Style and Technique
Bellow attempts no razzle-dazzle effects but tells his story in a conventional alternation of dialogue with passages of description and summary from the third-person omniscient point of view. He is economical but effective with figurative language (for example, “The gaunt horse-like Spanish locomotives screamed off their steam” and “Trolley sparks scratched green within the locust trees”). Bellow catches in a few lines the misery of Miss Walsh, whose admitted commitment to life’s satisfactions contrasts so effectively with Feiler’s aimlessness and timidity. Bellow says of her, “she thought she was a person of charm, and she did have a certain charm, but her eyes were burning.” Later, Feiler notes her “busted-up face” and he feels sorry for her “and yet lucky to have met her.” She hints at a life wasted for passion when she admits, “You see, I used to read widely once. I was a cultivated person. But the reason for it was sex, and that went.” She is a minor character but a memorable one, created by a few quick lines of description.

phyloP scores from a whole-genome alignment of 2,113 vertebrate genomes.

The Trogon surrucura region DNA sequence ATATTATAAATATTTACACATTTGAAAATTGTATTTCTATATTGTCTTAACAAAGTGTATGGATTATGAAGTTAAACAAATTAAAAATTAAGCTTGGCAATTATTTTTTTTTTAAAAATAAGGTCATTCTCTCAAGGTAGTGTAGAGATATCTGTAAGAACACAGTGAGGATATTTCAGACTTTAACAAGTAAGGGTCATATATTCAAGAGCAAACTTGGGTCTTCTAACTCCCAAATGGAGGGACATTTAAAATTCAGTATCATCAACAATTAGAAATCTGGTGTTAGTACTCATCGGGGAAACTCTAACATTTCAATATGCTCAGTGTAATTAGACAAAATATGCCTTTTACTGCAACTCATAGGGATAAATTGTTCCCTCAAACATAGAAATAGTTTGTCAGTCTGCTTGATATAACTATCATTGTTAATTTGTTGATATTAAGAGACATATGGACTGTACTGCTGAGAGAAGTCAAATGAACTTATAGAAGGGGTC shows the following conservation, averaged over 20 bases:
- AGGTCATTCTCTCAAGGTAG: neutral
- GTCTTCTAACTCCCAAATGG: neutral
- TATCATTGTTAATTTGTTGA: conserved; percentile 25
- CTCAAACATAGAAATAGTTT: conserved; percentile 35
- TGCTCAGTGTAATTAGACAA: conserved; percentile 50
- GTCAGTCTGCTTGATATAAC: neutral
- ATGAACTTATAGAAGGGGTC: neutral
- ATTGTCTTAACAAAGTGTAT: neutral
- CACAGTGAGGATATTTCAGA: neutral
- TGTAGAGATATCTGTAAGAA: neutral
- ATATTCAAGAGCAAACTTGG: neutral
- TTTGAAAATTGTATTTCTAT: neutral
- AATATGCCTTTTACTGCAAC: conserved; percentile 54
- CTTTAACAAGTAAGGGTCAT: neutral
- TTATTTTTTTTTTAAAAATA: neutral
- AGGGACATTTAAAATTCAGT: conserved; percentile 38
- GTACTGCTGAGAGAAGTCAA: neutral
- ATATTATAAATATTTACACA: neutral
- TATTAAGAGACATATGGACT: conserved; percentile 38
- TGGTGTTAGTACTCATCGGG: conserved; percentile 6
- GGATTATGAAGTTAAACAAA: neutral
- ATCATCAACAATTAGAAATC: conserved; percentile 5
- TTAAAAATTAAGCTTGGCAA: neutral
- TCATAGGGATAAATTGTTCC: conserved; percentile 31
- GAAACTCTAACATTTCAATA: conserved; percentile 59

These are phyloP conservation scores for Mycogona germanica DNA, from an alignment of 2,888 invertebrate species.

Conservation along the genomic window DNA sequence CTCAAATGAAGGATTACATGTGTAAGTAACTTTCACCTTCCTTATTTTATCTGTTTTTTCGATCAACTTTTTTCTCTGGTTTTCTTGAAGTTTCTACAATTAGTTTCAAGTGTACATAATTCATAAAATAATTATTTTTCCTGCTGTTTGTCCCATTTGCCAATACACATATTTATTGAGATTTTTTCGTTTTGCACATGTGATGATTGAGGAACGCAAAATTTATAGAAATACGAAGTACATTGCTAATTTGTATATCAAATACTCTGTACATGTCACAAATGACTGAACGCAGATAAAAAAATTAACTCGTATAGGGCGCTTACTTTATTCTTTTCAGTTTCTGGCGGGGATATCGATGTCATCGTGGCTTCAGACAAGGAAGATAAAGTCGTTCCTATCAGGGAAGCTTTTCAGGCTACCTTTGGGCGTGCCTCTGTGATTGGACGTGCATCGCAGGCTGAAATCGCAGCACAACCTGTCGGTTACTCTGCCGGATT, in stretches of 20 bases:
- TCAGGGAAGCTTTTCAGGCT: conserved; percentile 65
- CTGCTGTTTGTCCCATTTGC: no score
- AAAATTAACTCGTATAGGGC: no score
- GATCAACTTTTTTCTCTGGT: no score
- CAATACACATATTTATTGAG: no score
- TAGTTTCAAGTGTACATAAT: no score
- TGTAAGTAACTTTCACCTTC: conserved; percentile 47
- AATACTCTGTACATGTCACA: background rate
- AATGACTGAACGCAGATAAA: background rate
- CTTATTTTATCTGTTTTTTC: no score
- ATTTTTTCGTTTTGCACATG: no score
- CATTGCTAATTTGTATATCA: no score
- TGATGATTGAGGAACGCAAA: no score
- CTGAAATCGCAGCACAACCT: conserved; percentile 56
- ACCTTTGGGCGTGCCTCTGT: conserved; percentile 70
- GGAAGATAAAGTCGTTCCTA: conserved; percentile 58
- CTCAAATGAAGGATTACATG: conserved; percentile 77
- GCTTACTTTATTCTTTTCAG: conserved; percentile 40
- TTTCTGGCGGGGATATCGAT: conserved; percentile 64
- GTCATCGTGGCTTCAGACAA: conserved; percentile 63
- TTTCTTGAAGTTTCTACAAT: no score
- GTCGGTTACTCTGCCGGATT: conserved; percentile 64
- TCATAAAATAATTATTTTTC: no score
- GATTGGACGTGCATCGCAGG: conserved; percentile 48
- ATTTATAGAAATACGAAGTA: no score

One of Bellow’s most effective narrative devices is his use of descriptions of the weather. It is the relentless rain that precipitates Miss Walsh’s tirade against the American scientists’ meddling with the laws of nature, and it is the rain that soaks and humiliates the egregious Feiler even before he has to stand up against the condescension of the smirking Guzman. Finally, when Feiler leaves Segovia to return to Madrid and the bitter Miss Walsh at his pension’s dinner table, it is the rain that participates in a grand pathetic fallacy to mock the hapless Feiler: “As the train left the mountains, the heavens seemed to split; the rain began to fall, heavy and sodden, boiling on the wide plain.”